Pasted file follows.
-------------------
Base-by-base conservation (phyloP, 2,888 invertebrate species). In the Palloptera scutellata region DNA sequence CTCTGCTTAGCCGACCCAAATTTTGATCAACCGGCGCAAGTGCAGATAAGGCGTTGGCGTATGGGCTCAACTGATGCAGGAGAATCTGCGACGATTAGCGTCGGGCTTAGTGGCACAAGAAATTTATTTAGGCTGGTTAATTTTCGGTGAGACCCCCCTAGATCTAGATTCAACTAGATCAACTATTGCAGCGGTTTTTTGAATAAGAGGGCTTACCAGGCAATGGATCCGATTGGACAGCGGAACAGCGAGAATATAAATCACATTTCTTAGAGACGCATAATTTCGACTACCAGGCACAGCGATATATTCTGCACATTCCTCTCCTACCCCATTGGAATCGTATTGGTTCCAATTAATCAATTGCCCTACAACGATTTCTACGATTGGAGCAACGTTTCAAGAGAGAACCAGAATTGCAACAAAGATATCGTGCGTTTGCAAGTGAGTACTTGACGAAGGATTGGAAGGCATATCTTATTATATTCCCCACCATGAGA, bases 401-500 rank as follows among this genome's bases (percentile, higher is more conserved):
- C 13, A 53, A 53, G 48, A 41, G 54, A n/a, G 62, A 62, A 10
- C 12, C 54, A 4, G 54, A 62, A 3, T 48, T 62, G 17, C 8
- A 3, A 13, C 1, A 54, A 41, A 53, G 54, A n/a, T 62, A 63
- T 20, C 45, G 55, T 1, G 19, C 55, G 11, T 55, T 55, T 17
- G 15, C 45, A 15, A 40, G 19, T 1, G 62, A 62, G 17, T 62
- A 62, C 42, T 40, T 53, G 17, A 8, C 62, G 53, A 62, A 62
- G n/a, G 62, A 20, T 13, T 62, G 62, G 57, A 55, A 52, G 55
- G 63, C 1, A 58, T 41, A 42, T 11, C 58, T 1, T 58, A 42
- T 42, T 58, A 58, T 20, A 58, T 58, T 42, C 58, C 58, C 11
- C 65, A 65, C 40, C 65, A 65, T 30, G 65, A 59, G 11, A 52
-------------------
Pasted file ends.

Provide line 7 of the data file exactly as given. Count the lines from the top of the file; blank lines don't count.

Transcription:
- A 62, C 42, T 40, T 53, G 17, A 8, C 62, G 53, A 62, A 62